Spotlight on Performance
We are fortunate to work with visionary business leaders, top athletes, and diverse and talented individuals who are committed to achieving excellence in all aspects of their lives. In our work, we are not just sharing our knowledge, but also always learning and growing through the process ourselves.
This is my place to share my views on sustainable high performance with you on a quarterly basis – Chris
HOW DO YOU HANDLE THE HEAT? 7 Questions to Find Out
Summer’s over, and so – for most of us - is the prospect of some planned quality downtime. Many of us may have had that moment while staring at a sunset over the shoreline, or watching a campfire glow, when we reflected on how we have been delivering our performance and how we resolve to better mix work and life. We promise ourselves that this year, we won’t sweat the small stuff, and we won’t have a meltdown. But whether you’re a seasoned executive or an ambitious manager with years in the trenches, you know it’s easier said than done. It’s one thing to stare at a heat source from a safe distance and decide you’re just going to get better at handling it. It’s another thing entirely to be right in the middle of it.
Many different factors may increase the heat
From 60-hour weeks and endless disruptions to shifting priorities and deadlines, to work versus family to itineraries and travel, from personality conflicts to daily tensions and headaches, there are many different factors that may «increase the heat» for us, as I discussed in last quarter’s post for Spotlight. Learning how to stay cool starts with self-awareness. You need to find out how you really deal with high pressure, know what sets you off, find your flashpoints, and be conscious of your limits. That’s a critical step towards learning how to raise your melting point — that moment when pressure gets the best of you, and you unravel.
Seven questions to start with
Start by asking yourself these seven questions. Use them like an inventory, and answer them honestly, so you get an accurate picture of your own weak points. The answers will provide the foundation of the roadmap you need.
- How much time do you spend thinking about a problem, instead of acting to solve it?
- Do you easily get upset if things don’t go according to plan?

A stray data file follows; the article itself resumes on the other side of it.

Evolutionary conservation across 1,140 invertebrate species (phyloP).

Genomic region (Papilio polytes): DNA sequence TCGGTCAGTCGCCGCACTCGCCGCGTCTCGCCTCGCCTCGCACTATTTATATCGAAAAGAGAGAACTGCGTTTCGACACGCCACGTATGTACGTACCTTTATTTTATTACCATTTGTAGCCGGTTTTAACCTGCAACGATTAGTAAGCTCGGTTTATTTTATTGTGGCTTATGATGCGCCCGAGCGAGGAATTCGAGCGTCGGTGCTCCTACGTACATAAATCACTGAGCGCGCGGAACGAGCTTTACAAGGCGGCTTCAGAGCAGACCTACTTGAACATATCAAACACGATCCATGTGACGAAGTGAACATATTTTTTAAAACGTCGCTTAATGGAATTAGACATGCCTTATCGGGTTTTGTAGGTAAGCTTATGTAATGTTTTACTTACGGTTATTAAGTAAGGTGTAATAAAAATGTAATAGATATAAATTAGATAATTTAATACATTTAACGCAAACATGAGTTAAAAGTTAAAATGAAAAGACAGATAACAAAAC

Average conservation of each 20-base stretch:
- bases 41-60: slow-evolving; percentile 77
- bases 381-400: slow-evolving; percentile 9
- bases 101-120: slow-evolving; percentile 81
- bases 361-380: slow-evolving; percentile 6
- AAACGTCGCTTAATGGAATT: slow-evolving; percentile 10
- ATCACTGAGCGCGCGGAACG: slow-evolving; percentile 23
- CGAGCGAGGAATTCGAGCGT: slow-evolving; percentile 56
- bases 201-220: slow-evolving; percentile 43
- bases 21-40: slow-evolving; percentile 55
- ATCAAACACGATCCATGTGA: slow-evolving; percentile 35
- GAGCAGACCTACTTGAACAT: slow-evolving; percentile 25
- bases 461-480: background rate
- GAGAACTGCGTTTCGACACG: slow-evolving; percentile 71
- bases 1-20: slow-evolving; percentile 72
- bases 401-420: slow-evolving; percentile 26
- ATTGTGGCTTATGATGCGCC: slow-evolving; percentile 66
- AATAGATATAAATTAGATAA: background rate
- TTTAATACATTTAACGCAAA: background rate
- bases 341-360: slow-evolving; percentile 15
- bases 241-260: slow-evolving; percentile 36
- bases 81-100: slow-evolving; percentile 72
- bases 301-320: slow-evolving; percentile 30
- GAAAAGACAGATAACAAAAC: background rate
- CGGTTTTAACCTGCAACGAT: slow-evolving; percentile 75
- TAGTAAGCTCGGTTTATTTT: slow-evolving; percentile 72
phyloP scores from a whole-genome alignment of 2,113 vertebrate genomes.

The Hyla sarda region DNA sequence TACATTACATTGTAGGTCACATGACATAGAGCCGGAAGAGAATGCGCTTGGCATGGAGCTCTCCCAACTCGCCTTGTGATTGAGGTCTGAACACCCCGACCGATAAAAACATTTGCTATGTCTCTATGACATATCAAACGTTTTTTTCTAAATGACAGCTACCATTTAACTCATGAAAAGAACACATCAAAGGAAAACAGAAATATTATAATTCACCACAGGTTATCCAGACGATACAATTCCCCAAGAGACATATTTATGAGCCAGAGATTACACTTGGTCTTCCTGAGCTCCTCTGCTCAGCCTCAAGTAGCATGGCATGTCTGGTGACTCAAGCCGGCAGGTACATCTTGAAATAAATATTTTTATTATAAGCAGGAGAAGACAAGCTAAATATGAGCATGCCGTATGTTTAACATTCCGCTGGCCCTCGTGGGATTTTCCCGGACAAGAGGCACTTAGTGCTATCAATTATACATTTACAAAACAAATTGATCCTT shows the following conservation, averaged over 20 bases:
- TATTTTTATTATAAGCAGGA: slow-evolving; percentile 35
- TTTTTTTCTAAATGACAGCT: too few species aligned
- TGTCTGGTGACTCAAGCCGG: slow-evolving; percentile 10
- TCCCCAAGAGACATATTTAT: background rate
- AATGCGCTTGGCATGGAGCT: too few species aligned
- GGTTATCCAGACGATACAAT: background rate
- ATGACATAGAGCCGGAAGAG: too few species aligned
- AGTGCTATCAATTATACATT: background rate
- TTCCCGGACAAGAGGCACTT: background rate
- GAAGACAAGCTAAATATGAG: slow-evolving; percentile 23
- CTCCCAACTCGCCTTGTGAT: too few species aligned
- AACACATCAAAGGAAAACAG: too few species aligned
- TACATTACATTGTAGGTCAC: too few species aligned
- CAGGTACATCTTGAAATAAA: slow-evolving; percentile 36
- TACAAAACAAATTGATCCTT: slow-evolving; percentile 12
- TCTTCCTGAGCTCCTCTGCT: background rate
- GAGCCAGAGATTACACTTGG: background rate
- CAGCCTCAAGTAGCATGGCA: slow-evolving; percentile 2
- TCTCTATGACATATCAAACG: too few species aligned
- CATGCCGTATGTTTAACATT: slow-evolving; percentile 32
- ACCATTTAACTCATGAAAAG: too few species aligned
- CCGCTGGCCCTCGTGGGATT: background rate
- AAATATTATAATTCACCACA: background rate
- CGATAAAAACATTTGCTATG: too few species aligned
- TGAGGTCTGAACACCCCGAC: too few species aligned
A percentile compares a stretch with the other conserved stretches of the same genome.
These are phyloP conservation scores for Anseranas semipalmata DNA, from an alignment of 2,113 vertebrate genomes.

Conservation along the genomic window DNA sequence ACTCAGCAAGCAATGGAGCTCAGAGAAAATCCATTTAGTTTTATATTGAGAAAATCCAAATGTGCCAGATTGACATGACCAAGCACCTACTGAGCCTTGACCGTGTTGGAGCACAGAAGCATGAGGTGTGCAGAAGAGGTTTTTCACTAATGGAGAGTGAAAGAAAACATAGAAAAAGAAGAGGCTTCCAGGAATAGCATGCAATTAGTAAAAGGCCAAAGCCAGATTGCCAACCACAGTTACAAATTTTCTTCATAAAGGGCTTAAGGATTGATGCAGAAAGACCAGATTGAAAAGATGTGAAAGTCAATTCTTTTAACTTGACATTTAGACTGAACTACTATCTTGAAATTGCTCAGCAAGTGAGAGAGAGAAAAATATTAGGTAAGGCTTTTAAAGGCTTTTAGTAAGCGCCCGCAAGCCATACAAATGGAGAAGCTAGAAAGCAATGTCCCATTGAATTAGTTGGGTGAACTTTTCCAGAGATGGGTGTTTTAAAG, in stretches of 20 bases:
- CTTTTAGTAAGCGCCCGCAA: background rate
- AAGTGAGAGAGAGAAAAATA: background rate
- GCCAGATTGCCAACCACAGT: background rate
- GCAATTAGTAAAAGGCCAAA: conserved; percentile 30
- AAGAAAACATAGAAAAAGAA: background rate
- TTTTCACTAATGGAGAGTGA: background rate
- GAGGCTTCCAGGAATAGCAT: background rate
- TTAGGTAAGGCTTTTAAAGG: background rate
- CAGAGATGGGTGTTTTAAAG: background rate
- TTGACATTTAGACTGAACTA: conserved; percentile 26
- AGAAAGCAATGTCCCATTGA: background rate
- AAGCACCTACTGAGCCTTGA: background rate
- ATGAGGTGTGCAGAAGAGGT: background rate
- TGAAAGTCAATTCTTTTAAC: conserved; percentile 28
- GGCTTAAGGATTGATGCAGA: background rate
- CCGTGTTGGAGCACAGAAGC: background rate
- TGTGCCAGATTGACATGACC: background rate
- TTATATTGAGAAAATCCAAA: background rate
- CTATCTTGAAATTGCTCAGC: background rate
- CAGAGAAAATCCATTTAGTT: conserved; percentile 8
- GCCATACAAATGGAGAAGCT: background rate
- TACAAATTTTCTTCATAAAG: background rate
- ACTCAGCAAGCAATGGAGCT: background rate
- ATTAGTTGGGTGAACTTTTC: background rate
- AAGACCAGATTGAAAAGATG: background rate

- Can you handle many demands at the same time without getting nervous or feeling like you’re going to lose control?
- When you’re executing a task under massive pressure, such as a big project on a tight deadline, are you able to keep a laser-sharp focus?
- Do you find yourself getting angry and upset often?
- Do you feel like you are often consumed with worry?
- If something really cannot be changed, do you find yourself dwelling on it anyway, and wishing there’s something you could do?
I suggest you keep these questions handy for a week or two. When a situation arises that relates to one of them, whether it’s at work or even at home, pay attention. Carefully take notes. Being conscious that you’re in fact-finding mode may actually help you handle a tense moment more effectively, but this activity is all about building self-awareness. Observing closely how you perform (or don’t) in the heat of a moment can provide tremendous insight. Once you’re aware of your own warning signs, you can work to get better at defusing a meltdown well before it happens. And if you’re a high performer, which so many of us are, you’re probably motivated to begin.
The Executive Melting Point Inventory
One more thing: It’s a sure sign of a high achiever when you want to get even more specific results. For that I created a comprehensive assessment tool — the Executive Performance Melting Point Inventory — that creates an individual performance profile on how you have been handling massive pressure and intensity when delivering business performance. Whether it’s a momentary challenge or an onslaught of massive intensity, this powerful and scientifically validated tool will paint an extremely accurate and detailed picture of your thresholds. It was created especially for senior executives, business leaders and top corporate performers who need to increase their capacity for sustainable high performance. But it can help anyone who wants to learn how to raise their Melting Point.
Keeping cool is a skill you can learn
As I discuss in my new book, The Melting Point: How to Stay Cool and Sustain World-Class Business Performance, a person’s innate coolness may be related to their fundamental psychological constitution, but keeping cool is a skill you can learn and continually improve. And coolness, along with passion and adaptability, are the marks of true performance excellence.
With fully recharged batteries, this might be the perfect time to raise your Melting Point now.
I wish you a successful fall,